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The Z5 has a larger and higher resolution viewfinder than the EOS R (shown here) or the a7 II.

Despite being Nikon's entry-level full-framer, it uses the same viewfinder panel as the company's range-topping Z7. The 3.69M-dot OLED viewfinder is a distinct improvement over the 2.36M dot panels used in both the EOS RP and the Sony a7 II. Given how much of the Z5's handling comes straight from Nikon's DSLRs, the EVF is likely to be the primary way of interacting with the camera, so it's nice to see Nikon resist the temptation to cut corners.

In terms of rear LCDs, the Z5 has a tilting 1.04M-dot touchscreen, which isn't quite as flexible as the EOS RP's fully articulating arrangement of a similar screen. However, there are plenty of photographers that prefer a screen that tilts on the optical axis, rather than flipping outward as the Canon's does. The only objective disadvantage is that the Nikon's screen can't be turned in towards the camera for protection.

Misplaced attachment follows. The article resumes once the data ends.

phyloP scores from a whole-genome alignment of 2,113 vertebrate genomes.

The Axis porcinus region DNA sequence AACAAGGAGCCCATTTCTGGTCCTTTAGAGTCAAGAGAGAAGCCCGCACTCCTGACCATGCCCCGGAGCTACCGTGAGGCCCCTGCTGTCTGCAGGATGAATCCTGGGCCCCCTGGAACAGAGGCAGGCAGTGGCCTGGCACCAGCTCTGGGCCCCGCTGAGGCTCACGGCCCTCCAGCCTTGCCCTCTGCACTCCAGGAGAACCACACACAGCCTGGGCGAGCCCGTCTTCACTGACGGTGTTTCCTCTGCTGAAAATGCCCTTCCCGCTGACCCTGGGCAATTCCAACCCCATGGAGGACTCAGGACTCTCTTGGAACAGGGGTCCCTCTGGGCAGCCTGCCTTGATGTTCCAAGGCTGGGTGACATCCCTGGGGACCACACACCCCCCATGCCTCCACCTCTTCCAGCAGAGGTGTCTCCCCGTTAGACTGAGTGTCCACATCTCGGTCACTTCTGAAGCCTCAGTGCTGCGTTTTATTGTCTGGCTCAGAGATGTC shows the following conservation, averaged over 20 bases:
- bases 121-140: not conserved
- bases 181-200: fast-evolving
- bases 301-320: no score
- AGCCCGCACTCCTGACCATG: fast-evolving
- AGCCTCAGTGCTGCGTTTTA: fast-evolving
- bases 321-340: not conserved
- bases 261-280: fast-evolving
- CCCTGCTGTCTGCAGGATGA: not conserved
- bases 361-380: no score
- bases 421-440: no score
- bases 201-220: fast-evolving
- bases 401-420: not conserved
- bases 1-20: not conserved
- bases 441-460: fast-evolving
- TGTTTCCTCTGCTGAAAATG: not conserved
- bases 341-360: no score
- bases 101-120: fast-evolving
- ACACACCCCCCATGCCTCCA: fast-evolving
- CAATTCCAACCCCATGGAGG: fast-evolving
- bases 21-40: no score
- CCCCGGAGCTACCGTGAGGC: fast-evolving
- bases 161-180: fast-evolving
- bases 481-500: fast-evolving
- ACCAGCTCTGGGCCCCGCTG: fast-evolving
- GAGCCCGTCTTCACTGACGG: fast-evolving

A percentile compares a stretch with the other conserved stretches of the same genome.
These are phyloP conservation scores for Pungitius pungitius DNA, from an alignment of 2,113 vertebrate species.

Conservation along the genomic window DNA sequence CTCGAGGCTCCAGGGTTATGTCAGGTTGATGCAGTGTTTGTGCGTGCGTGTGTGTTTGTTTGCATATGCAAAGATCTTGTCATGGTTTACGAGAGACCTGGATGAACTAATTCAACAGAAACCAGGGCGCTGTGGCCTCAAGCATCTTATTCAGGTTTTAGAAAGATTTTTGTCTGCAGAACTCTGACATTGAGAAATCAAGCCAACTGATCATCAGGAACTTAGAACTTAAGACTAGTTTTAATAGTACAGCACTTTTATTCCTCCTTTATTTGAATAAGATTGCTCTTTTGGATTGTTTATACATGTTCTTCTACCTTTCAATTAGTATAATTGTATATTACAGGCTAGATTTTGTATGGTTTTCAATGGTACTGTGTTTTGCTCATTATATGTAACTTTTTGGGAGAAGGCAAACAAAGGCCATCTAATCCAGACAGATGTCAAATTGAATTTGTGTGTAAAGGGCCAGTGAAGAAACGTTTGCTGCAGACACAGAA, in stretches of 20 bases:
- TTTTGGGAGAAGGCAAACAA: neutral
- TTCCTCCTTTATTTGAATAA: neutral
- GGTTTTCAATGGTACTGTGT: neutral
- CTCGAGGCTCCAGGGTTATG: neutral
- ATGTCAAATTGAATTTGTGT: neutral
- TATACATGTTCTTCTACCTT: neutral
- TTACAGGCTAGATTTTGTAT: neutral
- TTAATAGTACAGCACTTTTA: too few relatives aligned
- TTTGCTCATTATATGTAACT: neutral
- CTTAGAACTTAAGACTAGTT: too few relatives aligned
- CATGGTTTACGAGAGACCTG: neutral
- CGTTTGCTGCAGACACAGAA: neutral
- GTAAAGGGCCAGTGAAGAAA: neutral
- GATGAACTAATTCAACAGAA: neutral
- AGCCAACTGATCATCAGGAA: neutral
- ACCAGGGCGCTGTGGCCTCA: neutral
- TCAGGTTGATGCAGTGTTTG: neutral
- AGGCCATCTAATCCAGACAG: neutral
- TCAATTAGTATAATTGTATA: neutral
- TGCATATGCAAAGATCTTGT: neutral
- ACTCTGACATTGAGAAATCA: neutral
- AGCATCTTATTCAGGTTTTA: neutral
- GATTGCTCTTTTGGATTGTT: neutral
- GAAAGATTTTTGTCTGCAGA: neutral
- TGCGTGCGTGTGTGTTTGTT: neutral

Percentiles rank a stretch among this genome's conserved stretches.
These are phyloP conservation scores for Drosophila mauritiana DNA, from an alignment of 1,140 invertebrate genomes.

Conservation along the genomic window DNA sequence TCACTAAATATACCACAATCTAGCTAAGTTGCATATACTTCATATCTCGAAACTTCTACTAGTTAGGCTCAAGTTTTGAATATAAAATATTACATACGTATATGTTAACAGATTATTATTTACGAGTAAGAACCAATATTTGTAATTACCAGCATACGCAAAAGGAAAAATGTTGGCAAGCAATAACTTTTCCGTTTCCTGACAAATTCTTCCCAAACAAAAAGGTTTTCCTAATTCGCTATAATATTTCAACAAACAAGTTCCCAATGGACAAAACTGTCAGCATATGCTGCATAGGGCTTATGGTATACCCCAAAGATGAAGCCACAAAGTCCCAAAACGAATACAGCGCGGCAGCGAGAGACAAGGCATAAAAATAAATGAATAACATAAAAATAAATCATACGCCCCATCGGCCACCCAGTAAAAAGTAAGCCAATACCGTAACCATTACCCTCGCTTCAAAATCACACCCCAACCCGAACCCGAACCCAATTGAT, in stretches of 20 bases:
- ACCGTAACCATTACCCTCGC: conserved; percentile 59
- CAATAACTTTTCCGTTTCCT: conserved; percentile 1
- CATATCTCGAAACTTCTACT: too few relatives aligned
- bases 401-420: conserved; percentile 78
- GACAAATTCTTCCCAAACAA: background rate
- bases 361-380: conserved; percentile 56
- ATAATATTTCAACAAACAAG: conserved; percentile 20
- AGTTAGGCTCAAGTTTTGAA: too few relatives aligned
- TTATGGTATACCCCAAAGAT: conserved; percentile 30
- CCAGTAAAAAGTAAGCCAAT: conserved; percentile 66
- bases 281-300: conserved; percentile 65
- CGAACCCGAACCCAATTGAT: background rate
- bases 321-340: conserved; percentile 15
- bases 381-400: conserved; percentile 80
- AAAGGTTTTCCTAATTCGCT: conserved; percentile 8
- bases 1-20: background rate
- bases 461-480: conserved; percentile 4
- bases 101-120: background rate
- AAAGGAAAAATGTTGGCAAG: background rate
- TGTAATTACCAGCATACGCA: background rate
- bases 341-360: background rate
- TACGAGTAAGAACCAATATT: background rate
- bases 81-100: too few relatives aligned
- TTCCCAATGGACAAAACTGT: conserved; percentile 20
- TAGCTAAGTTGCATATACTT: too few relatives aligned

The Sony uses an older panel with a white dot at each location, so is fractionally lower in resolution (640 x 480 pixels, rather than 720 x 480) than the other two cameras. The more significant difference is that the Sony's screen isn't touch-sensitive, which has a significant impact on how quick and easy it is to do things such as set the AF point.